In the next five years Internet of Things communications will see unprecedented growth, and cellular connectivity will become even more valuable. Wireless cellular technologies have found enormous potential as key enablers for IoT, and the continuously increasing technology enhancements and innovations in cellular technologies are promising to be the major primary access methodologies to enable a great number of IoT applications.
Cellular technologies are already being used for IoT today in several use cases and are expected to be used even more in the future as these use cases require excellent mobility, strong networks, robust security, economic scale and communications independent of third party access. At the same time, the Internet of Things requires low complexity, low cost devices with long battery life times as well as good coverage for long communication range and penetration to reach the most challenging locations.
The challenge for the cellular industry now is to unlock the value of this interconnected web of devices in a secure, flexible and manageable manner. The goal is to identify a framework of promising solutions and cover a set of innovative approaches and technologies to meet these challenges.
The cellular IoT alphabet
MTC, Cat-0, Cat-1, LTE-M … Some might get confused with all the acronyms related to cellular IoT, so let’s go through it and explain where the different terms come from and what they mean.
As you probably know, 3GPP (3rd Generation Partnership Project) uses the concept of “Releases” to refer to a stable set of specifications which can be used for implementation of features at a given point of time. User Equipment (UE) Category is one important term here. Categories are used to define general UE performance characteristics – for example, maximum supported data rate in uplink and downlink data channels, and to what extent different multi-antenna capabilities and modulation schemes are supported.
The latest stable Release is Release 12, where the categories range from Category 0 up to Category 13. Release 13, which is being finalized at the moment, will include further UE Categories including at least the so-called “Cat-M1” intended for IoT devices.
Cat-1 – Category 1 – was included in the LTE specifications already in the beginning, Release 8. With a Cat-1 UE, it is possible to achieve 10 Mbps downlink and 5 Mbps uplink channel data rates. Cat-1 has not been a relevant UE category for LTE-based mobile broadband services, as its performance is below the best 3G performance. Now it has become an attractive, early alternative for IoT applications over LTE, because it is already standardized.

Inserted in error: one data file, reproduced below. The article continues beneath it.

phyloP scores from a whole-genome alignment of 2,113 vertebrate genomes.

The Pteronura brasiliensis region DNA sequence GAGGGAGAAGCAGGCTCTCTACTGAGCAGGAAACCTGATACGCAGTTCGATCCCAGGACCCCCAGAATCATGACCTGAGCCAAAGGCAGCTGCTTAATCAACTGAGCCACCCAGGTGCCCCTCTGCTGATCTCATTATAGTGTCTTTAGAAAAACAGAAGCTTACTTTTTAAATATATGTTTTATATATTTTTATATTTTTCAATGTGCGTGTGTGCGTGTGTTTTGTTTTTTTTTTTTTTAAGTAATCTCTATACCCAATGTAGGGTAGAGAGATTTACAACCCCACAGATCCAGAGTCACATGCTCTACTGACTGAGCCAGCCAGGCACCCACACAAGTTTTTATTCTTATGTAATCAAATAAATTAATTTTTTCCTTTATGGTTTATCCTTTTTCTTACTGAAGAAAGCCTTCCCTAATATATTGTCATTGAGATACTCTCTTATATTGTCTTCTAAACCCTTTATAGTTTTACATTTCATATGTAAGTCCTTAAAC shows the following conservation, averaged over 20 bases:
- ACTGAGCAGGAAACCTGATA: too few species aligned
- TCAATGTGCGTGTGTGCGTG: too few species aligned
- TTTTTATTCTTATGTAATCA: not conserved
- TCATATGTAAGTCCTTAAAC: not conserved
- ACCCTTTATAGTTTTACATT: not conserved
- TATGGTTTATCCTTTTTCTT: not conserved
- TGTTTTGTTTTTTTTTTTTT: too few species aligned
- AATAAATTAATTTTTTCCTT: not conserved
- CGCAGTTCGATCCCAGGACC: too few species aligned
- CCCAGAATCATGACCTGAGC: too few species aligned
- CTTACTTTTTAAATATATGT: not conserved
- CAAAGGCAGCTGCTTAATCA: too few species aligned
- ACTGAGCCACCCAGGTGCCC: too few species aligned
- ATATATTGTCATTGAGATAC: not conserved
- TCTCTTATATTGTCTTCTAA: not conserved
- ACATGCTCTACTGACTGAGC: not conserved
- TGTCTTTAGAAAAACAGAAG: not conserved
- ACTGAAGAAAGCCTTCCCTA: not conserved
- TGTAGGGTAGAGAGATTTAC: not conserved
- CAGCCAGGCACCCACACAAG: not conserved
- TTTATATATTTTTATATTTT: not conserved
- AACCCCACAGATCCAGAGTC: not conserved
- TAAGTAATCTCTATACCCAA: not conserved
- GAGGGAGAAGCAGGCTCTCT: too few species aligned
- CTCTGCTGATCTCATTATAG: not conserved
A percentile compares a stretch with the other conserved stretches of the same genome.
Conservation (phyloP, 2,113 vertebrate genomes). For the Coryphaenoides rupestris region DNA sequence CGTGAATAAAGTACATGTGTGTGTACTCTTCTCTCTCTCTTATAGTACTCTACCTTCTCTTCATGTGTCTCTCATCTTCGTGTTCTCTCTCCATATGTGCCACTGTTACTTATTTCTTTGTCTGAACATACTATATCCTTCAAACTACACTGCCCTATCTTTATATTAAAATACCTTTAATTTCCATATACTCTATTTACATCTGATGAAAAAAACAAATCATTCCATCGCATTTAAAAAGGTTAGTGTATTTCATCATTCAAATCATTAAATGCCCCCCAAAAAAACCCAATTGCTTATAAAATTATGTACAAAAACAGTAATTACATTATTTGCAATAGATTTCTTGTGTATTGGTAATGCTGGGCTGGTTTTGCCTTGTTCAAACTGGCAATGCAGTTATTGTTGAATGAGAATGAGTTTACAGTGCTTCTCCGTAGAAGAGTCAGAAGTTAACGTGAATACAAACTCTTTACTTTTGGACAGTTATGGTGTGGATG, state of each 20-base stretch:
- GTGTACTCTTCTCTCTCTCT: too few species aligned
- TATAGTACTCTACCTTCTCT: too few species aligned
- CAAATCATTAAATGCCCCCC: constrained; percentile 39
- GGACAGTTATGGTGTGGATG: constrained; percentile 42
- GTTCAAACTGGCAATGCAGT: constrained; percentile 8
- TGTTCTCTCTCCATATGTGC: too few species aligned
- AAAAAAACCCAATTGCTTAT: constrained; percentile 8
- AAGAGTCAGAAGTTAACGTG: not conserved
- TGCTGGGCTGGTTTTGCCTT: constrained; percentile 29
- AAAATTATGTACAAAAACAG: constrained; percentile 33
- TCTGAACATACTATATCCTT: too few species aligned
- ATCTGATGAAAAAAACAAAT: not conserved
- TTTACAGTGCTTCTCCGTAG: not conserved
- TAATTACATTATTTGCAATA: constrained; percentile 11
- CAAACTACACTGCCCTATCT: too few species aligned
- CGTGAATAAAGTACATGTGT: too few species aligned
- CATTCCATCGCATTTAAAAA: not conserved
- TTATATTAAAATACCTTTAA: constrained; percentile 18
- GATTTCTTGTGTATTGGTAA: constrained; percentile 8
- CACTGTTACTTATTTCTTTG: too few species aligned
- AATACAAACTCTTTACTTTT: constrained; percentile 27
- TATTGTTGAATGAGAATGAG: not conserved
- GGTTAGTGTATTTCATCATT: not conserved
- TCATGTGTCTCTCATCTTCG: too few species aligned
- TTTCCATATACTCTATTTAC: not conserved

Cat-0 – Category 0 – is one of the newest standardized categories from Release 12. Cat-0 UEs are intended for IoT use cases, and provide 1 Mbps data rates for both up- and downlink. Cat-0 UEs have reduced complexity by up to 50% compared to Cat-1; requirements include only one receiver antenna and support of half-duplex operation, providing ways for the manufacturers to significantly reduce the modem cost compared to more advanced UE categories.
LTE-Advanced technology, the chief vehicle of 4G cellular connectivity, started to and will continue evolving to provide new features that support a range of high and low performance and cost-optimized IoT device categories. So far, the focus has been on meeting the huge demand for mobile data with highly capable devices that utilize new spectrum.
However, the arrival of LTE-M signifies an important step in addressing MTC (Machine-Type Communications) capabilities over LTE. LTE-M brings new power-saving functionality suitable for serving a variety of IoT applications; Power Saving Mode and eDRX extend battery life for LTE-M to 10 years or more. LTE-M traffic is multiplexed over a full LTE carrier, and it is therefore able to tap into the full capacity of LTE. Additionally, new functionality for substantially reduced device cost and extended coverage for LTE-M are also specified within 3GPP.
The Internet of Things is set to ascend, and operators have a unique opportunity to offer affordable connectivity on a global scale. At the same time, for IoT applications, existing cellular networks offer distinct advantages over alternative WAN technologies, such as unlicensed LPWA.